The news from Bobby Blackmon’s doctor came last November. The popular Villages’ blues singer/guitarist had an internal growth and it could be cancer.
Then came the surgery.
Then came the waiting.
Then came the word:
Bobby Blackmon said the doctor told him he was cancer free. “It’s a spiritual thing and I feel very blessed,” he said Saturday evening before a performance in Lake Sumter Landing with his B3 Band. This month was the first time Blackmon performed in The Villages since his illness.
He thanked God for his health and also offered some praise to his own personal musical trinity: B.B. King, Stevie Ray Vaughan and Eric Clapton.
“They helped make the blues and the blues are a big part of me,” Blackmon, 72, said. The early evening was hot and muggy. Blackmon wore a black fedora hat, with oversized brown-tinted sunglasses and his ever present smile. He doesn’t just play the blues. Blackmon makes the music come alive with an explosive blend of grit and passion.
He opened his Lake Sumter set with a cover of B.B. King’s “The Thrill Is Gone.” This was vintage Blackmon, tearing into old school blues spiced with rock guitar licks and a gut-wrenching vocal.
“It’s so nice to be back in The Villages,” Blackmon told the crowd. “I’ve been gone four months and I’m so thankful to be back up here on this stage. I had to go pay a lot of money to the hospital for some surgery. But now I’m back and I feel great and I’m going to play the blues.”
Then Blackmon lit into “I’ve Got Blues On My Mind,” and added more heat to the Florida sun. He followed with an achingly soulful rendition of Bill Withers’ “Ain’t No Sunshine.” Then Blackmon went back to hard-driving blues with “I’ve Been Down So Long.”
Put it all together and you have a Bobby Blackmon clinic on the essence of the blues.
“Bobby is all about keeping the blues alive,” said Maria Connell. She has been following the B3 Band – Jimmy Seay on bass; David Bynes III, drums and Jack Bumgarner, keyboards – for years, and knows them well.
“For Bobby and the band, it’s all about the blues,” Connell said.
“Bobby taught me a lot,” said Bynes, who plays drums in the band. “He taught me to lay back and have fun, but always be professional. Bobby is a true professional and an all-around good guy. He loves talking to people on stage and playing for them.”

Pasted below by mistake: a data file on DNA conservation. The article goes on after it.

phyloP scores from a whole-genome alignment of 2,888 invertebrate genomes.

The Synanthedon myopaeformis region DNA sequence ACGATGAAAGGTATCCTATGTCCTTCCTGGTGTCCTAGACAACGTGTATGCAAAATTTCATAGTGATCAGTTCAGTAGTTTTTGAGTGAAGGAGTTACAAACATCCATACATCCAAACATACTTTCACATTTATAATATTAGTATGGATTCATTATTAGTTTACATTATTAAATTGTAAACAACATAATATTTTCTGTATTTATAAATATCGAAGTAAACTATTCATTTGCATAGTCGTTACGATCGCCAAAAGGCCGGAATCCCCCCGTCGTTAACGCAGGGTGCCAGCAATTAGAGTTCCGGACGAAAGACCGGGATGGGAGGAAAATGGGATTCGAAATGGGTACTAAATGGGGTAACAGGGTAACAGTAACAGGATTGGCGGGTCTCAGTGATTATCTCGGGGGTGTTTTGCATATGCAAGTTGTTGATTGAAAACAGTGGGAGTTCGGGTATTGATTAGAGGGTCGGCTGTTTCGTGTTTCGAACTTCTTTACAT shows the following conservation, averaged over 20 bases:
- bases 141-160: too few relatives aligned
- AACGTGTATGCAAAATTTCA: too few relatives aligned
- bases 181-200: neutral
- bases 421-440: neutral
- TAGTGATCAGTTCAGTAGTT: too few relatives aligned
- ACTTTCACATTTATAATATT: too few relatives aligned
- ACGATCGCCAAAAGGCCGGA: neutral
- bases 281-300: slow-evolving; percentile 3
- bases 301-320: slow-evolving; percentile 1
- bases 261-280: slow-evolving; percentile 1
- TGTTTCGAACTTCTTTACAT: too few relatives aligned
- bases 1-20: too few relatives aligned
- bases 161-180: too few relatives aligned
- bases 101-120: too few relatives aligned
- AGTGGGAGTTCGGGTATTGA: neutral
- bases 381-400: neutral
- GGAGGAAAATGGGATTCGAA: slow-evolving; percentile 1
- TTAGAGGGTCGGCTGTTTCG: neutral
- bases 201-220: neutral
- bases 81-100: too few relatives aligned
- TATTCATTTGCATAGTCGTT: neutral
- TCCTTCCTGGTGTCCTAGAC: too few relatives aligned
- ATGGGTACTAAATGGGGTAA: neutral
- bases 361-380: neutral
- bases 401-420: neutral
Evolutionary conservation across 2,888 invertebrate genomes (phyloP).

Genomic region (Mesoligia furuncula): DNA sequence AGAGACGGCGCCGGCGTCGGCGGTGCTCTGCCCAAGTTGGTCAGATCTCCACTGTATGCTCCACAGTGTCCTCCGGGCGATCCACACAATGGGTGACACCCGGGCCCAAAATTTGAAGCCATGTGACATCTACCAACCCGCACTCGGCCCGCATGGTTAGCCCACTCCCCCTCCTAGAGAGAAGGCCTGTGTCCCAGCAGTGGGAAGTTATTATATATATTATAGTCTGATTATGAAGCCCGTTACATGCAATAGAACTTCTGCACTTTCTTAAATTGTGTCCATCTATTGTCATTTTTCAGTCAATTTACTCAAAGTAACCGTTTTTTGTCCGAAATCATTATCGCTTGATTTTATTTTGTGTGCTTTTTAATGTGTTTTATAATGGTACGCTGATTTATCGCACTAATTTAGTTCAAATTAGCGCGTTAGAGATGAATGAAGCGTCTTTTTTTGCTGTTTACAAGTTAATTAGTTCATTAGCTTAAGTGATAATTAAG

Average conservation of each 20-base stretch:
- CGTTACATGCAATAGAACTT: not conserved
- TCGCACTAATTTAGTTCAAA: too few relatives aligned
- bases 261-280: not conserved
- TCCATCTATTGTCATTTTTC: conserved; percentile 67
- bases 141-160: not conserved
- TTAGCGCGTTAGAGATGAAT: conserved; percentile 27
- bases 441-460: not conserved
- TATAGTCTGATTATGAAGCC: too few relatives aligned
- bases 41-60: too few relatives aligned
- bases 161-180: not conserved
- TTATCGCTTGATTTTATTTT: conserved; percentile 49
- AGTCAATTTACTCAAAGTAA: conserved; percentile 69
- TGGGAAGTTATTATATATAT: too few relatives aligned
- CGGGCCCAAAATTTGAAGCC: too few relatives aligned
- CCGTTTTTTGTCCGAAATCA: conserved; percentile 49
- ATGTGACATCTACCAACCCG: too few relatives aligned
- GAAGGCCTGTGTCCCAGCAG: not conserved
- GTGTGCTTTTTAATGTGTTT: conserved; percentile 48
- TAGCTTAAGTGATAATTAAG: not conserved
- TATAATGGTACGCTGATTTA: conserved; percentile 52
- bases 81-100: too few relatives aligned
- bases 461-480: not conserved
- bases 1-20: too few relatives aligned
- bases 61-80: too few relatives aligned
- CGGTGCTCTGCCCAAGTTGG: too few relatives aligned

Darayus Payne, who was watching Blackmon for the first time, was impressed by the depth of the music.
You can see a clip of Bobby Blackmon performing on the Villages-News.com Facebook page:
“He brings a lot of old school blues and mixes it in with new school music,” Payne said. “He keeps it real.”
It has always been that way, ever since Blackmon was a teenager growing up in Athens, Texas, a small town near Dallas. As a kid he was hooked on music, listening to B.B. King, Fats Domino and Chuck Berry. At 16, Blackmon talked his parents into buying him a guitar. He wanted to play Chuck Berry but the only song he really knew was, “Johnny B Good.”
“I played that one all the time,” Blackmon said. “I drove the neighbors crazy; they would tell my parents, ‘doesn’t that kid know any other song?’”
Before long, the kid had his own rock band and was getting gigs all over town. “I wanted a car and I made enough money to buy a ’49 Ford,” Blackmon said.
He wanted to play music fulltime but his grandmother told him, “If you think you can make a living with a guitar, you’ll starve.”
“I listened to her,” Blackmon said. So he went to Texas-Southern University in Houston. There he studied pharmacy and science and also made a name for himself in the big blues clubs around the city.
“I was playing with older musicians; I was part of the house band in a club and we would open for big-name acts,” Blackmon said. The list included Lou Rawls, Bobby “Blue” Bland, Arthur Prysock, Jerry Lee Lewis and James and Bobby Purify. “I was young and learning so much; it was a crazy time,” Blackmon said.
Eventually, Blackmon got out of college, moved to San Antonio and landed a job with a big pharmaceutical company. He would spend days wearing a white outfit doing work in the office and nights playing the blues.
Then Blackmon became a sales executive and lived all over the country working in such cities as Los Angeles, San Francisco, Chicago and New York. He retired in 1998, and lives with his wife, Shirley, in Leesburg. The couple will celebrate their 50th anniversary in May.
One of Blackmon’s joys is playing in The Villages.
“I know I’m a little different than most of the acts who play here,” he said. “People here love to hear the oldies and so do I. But I want to play the blues and the people in The Villages have accepted me and I appreciate it. We play here twice a month and we always have a good response. When I was sick, my fans in The Villages were very supportive.”
Blackmon has released three CDs and they are available at www.cdbaby.com/bb2. He will play the Leesburg Bikefest on Friday, April 24, at 3 p.m. on the main stage.
Blackmon is grateful for his second chance in life and he strives to add more life to the blues.
“I know I dodged a bullet with the cancer surgery,” Blackmon said. “Music was given to me as a gift from the Lord and I’ve always loved it.
“To me, the blues is at the root of all American music, whether it’s rock, R&B, soul, funk, metal, rap or whatever. It all comes out of the blues. That’s why we have to keep the blues alive.”